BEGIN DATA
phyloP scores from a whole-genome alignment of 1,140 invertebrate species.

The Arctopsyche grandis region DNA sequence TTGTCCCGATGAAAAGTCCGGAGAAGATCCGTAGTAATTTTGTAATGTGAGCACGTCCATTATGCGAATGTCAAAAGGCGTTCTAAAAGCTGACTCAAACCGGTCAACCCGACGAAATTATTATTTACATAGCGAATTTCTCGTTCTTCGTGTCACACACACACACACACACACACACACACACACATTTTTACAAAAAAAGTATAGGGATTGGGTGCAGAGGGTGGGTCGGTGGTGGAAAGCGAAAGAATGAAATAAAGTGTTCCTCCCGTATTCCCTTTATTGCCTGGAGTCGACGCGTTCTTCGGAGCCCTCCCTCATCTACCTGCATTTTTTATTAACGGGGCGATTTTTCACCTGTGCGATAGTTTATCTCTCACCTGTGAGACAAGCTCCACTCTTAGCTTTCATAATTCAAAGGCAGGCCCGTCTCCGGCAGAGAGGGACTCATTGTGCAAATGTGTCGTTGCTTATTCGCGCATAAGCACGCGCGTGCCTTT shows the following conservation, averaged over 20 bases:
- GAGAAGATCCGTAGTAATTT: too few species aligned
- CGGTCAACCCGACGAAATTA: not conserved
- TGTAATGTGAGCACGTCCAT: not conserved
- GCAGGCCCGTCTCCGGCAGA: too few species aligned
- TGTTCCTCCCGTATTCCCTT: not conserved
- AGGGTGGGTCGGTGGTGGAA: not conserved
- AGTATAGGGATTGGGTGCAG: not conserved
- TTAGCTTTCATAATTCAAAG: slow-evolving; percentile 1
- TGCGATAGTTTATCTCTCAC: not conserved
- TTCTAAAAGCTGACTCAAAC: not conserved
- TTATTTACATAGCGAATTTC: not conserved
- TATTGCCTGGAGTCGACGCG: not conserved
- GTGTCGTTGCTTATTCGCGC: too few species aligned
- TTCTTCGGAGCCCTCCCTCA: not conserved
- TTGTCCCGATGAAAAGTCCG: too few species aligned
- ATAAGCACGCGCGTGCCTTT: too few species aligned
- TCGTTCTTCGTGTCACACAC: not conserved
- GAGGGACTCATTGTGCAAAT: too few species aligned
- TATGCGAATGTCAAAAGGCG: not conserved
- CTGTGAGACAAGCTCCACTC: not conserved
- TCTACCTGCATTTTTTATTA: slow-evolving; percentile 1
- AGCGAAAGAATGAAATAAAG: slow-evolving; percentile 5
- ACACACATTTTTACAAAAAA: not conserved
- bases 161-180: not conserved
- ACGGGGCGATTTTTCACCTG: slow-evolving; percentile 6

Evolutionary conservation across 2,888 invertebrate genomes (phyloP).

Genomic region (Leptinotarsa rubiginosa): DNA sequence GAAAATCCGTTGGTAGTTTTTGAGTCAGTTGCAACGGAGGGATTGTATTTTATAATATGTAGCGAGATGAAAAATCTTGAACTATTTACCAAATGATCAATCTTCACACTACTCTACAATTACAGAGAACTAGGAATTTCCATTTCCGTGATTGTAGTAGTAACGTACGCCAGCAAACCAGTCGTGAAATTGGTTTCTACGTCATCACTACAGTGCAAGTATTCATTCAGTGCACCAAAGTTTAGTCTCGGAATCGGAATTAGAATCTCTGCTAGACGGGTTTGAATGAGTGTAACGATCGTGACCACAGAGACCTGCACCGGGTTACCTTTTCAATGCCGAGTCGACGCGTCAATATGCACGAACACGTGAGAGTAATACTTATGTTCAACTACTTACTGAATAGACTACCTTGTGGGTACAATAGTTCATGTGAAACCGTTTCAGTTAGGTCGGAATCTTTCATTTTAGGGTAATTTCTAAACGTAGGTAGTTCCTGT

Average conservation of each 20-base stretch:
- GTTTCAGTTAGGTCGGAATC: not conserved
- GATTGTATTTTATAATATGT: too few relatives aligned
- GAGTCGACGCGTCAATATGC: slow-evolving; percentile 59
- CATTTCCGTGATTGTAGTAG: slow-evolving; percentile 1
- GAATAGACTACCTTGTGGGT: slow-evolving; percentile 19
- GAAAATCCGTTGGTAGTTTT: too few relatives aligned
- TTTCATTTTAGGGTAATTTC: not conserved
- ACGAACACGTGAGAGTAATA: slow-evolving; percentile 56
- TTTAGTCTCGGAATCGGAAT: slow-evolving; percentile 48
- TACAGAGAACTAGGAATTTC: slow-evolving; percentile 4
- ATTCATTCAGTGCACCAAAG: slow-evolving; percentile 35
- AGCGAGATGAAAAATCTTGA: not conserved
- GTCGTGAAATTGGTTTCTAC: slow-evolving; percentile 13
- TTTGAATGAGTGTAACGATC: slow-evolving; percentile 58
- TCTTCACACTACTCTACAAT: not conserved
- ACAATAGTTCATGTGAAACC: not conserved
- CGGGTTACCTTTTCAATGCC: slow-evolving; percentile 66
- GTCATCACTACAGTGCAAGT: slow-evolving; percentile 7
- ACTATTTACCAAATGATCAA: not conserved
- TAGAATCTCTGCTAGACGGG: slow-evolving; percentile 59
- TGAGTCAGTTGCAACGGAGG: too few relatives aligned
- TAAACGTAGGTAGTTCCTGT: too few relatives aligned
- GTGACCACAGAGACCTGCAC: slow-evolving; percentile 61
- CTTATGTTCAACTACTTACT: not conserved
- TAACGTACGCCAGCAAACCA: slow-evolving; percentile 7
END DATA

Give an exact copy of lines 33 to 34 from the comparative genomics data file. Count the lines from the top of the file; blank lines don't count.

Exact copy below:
- GAGTCGACGCGTCAATATGC: slow-evolving; percentile 59
- CATTTCCGTGATTGTAGTAG: slow-evolving; percentile 1